Who has the power to characterize, classify, and name the more uncommon forms of sex, gender, and sexual orientation in humans—and should they hold this power? In what ways are people with relatively uncommon sex, gender, and erotic variations helped or hurt by being categorized and "treated" by psychologists, surgeons, and other medical practitioners—or, for that matter, by "expert" members of their own communities? Is it dehumanizing or empowering to label sex, gender, and sexual variation as if it is separable from persons themselves, or to label persons as if their "variations" represent the core essence of their beings? Is sex so wrapped up with gender, and gender so wrapped up with sexual orientation—and, in turn, sexual orientation so wrapped up with identity—that splitting these phenomena into distinct concepts constitutes an artificial understanding of human nature? What are the real-world consequences individuals face for deliberately or inadvertently transgressing culturally accepted sex, gender, and erotic boundaries? Should political considerations be taken into account in—or even drive—sexology and medicine? Or do political considerations pollute those fields?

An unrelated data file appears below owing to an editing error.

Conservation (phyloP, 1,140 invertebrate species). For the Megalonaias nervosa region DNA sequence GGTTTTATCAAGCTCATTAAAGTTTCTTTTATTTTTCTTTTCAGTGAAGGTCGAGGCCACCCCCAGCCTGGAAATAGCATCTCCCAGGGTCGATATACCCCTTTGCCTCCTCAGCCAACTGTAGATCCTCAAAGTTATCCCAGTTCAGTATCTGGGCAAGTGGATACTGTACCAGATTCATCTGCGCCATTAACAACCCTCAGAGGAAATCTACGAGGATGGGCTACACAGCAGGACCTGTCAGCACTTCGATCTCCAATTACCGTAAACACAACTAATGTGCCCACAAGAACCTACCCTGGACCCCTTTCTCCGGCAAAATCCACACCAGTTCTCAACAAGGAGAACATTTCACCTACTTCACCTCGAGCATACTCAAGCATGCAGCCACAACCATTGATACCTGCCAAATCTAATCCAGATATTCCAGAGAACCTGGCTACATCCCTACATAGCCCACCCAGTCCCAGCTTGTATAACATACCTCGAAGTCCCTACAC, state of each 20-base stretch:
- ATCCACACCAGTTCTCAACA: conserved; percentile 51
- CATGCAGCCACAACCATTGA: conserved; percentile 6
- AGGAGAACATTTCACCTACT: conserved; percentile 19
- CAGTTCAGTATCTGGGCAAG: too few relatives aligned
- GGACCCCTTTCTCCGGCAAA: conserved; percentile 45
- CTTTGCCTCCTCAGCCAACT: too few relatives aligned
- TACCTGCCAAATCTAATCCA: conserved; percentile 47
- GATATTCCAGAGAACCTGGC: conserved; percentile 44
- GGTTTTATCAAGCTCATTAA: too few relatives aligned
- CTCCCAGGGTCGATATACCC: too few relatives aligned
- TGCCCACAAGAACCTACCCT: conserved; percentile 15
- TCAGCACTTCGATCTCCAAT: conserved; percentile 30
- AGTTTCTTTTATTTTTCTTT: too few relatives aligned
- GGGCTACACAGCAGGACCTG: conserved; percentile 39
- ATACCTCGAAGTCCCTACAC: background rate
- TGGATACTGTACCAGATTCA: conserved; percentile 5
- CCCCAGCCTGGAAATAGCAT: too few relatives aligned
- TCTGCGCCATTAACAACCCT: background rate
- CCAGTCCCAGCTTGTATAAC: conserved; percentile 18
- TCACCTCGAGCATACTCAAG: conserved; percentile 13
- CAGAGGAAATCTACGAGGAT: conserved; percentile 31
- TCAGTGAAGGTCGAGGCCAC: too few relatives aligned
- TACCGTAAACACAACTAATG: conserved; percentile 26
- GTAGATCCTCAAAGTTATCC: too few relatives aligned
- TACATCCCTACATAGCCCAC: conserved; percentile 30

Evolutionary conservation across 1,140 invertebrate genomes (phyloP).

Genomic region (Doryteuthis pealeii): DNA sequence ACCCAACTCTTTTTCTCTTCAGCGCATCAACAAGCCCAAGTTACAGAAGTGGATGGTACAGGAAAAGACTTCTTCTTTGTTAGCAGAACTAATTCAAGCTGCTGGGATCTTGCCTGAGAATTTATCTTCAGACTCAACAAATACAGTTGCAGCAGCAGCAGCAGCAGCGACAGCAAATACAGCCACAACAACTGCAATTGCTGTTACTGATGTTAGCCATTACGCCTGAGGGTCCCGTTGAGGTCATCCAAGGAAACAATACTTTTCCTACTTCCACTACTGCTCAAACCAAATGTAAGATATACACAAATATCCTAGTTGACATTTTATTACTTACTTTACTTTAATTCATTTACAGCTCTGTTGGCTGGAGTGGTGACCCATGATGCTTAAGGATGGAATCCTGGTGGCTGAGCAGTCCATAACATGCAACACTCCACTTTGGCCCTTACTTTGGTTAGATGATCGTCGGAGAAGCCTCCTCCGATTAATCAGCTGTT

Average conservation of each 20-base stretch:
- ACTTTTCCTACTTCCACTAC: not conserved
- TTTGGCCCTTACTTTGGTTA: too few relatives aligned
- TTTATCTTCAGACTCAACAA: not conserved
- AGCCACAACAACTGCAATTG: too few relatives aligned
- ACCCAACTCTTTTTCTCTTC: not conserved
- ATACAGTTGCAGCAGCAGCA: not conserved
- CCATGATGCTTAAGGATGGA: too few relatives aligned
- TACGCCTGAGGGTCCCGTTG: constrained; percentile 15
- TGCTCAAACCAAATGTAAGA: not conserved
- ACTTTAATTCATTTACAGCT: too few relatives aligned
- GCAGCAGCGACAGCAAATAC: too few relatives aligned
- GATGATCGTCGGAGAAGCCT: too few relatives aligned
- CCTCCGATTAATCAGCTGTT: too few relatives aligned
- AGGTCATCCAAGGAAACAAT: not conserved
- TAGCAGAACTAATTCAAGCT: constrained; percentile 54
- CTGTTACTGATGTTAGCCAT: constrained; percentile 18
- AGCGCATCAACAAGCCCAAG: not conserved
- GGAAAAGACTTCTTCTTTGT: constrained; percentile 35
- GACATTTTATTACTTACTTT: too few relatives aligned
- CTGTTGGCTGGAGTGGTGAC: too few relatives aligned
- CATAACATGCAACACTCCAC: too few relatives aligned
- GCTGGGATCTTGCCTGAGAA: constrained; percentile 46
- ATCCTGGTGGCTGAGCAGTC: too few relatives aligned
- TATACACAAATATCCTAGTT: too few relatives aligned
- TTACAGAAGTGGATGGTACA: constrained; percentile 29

These are only some of the questions raised by the six articles contained in this special issue on sex, gender, and sexuality diversity in humans. These articles [End Page 479] are not meant to represent a careful sampling of scholarly perspectives on the range of human variation. Rather, they offer a look at some of the possibilities and politics of sex/gender identity issues in our world today. Readers who have different perspectives on these controversial issues are encouraged to submit articles to Perspectives in Biology and Medicine; human sexuality has long been and continues to be a strong interest of the journal's editors and readers.
We are grateful to the diverse roster of authors for the substantial work they put into researching, producing, and refining these papers. It has been our privilege to guest edit this volume with the invaluable help of the journal's editor, Robert Perlman.